Monday, February 27, 2012

The nose into the tent

The story is told of a man out in the dessert with his camel.  It was cold and windy.  The man was safe and warm in his tent.  The camel ask the man if he could put his nose into the tent, out from the wind and sand.  The man said sure.  A few minutes went by and then the camel asked if he could put his head into the tent.  The man said yes.  Then a little while later the camel asked if he could put his neck into the tent, soon the whole camel was in the tent, and the man was pushed into the wind and cold.

Many parents homeschool because it gives them greater freedom in what, how and when they teach their children.  One of the very attractive features of homeschooling is the ability to make decisions about what we think is best for our children without other people trying to run our lives.

A recent article Gov't intrusion in homeschooling: Alberta bill to outlaw Bible teaching on gays worries me about a government's attitude that it thinks it should be able to control what parents teach their own children, in their own home. 

The article starts:

The Alberta Province of Canada is moving forward with an education bill that will redefine acceptable instruction regarding homosexuality. The Alberta Education Act passed through the Second Hearing on February 22, and mandates that the diverse nature of the province be reflected in all curriculum, including that of homeschoolers. Each school entity is called to "honor and respect" the Alberta Human Rights Act that protects gays from discrimination.

"Whatever the nature of schooling - homeschool, private school, Catholic school - we do not tolerate disrespect for differences," stated Donna McColl, assistant director of communications for the Education Minister Thomas Lukaszuk.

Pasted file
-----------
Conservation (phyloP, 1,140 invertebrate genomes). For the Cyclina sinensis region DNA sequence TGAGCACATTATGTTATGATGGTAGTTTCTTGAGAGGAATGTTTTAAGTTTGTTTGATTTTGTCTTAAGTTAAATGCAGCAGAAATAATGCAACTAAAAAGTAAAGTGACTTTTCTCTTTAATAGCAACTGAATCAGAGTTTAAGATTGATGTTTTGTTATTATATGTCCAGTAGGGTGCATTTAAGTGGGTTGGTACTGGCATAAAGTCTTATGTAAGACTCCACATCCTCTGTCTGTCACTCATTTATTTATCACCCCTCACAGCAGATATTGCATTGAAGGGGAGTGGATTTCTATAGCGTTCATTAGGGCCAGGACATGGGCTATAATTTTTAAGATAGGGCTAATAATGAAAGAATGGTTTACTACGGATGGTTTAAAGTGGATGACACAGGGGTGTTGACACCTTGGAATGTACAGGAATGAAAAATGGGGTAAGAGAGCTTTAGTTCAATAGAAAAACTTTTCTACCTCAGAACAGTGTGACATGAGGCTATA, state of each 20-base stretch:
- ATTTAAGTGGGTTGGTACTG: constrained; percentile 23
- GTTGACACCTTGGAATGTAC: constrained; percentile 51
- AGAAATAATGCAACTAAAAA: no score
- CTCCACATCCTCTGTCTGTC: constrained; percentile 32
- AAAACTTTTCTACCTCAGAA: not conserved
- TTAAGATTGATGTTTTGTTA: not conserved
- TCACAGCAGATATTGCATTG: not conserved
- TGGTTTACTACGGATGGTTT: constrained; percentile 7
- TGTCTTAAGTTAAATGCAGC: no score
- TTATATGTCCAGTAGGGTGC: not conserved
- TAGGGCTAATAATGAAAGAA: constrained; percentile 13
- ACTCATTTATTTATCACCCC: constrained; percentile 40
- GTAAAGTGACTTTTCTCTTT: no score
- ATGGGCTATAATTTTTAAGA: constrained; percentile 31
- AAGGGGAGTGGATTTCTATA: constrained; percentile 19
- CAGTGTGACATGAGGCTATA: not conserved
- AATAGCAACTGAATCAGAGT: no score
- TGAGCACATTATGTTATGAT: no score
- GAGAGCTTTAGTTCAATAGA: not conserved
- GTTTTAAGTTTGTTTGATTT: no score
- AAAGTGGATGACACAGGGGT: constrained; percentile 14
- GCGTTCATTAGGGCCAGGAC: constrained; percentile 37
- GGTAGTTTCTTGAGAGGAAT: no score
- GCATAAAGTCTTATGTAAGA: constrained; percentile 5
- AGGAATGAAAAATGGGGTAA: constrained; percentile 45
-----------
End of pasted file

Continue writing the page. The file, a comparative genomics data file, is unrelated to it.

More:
McColl went on to clarify that homeschoolers could use the Bible's teaching in personal, family time, but not as part of the curriculum. The difficulty is that many homeschoolers are in teaching mode all day long, informally and formally, and teaching foundational beliefs is part of their lifestyle.

There are two issues here.  One is how people feel about gays.  The second issue is just how much should the government be able to control our lives? 

There are too many areas in society in which governments dictate what we should do.  I hope this is not the start of a trend where the government tries to control what we teach our children.


abba12 said...

As far as I'm concerned, bible teaching will never be part of our official curriculum as reported to state, all biblical teaching will be 'personal, family time'. There's no need to risk issues by making it an officially recognised part of schooling when it is not a required subject.

Jackie said...

I agree there are two issues. As a homeschooling Mom, I do not shelter my daughter at all, but I do shepherd her. As far as the govt. and intrusions, I don't want them telling me what I can and can't teach my child. I love my rights as a homeschooling family.

Mom who enjoys
blogging and living on a farm.

Henry Cate said...

abba12 - There may be wisdom in not including bible study as part of the official curriculum, but I don't think the government should take any kind of stance on the value of studying the bible.

Jackie - I think I would phrase it that we shelter our children at the start and then slowly let them face the world, when they are ready.

And I agree, I love our rights as a homeschooling family.